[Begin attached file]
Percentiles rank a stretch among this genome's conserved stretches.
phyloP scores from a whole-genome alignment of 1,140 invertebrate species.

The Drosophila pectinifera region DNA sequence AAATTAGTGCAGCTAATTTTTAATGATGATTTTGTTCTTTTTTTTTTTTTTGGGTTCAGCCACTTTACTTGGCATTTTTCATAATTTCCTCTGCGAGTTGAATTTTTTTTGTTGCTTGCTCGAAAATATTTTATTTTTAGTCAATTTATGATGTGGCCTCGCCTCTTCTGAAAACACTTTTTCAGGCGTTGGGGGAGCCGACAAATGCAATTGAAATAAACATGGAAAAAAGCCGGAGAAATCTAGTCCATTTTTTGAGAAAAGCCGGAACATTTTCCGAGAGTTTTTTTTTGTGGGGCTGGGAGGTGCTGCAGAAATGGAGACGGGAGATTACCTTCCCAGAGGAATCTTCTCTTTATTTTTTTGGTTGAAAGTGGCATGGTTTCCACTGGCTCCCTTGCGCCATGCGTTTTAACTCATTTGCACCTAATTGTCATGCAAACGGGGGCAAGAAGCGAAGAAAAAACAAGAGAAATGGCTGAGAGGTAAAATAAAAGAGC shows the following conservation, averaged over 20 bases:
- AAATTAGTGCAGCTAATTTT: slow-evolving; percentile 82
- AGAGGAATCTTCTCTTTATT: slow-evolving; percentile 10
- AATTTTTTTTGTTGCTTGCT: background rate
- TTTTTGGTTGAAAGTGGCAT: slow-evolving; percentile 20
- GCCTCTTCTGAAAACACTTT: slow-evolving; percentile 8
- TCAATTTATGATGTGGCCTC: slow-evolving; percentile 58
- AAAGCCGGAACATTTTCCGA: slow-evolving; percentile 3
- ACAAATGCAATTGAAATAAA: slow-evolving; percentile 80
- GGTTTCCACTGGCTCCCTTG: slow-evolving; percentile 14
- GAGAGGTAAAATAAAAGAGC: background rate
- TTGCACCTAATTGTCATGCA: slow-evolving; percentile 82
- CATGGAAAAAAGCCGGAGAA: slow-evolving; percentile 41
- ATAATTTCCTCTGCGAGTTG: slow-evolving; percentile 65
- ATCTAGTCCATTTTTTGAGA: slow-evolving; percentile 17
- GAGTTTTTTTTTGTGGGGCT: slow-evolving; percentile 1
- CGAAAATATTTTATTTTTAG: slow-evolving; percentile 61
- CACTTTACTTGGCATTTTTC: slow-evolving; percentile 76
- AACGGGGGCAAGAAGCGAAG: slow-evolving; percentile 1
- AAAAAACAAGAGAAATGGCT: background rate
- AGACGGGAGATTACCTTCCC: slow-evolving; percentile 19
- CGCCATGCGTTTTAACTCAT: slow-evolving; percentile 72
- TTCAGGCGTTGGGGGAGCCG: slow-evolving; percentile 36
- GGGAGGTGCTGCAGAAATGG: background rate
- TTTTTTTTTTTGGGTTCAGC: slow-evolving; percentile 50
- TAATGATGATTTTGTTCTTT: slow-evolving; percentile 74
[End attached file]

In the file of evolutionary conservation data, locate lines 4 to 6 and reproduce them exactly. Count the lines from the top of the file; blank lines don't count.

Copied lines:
- AAATTAGTGCAGCTAATTTT: slow-evolving; percentile 82
- AGAGGAATCTTCTCTTTATT: slow-evolving; percentile 10
- AATTTTTTTTGTTGCTTGCT: background rate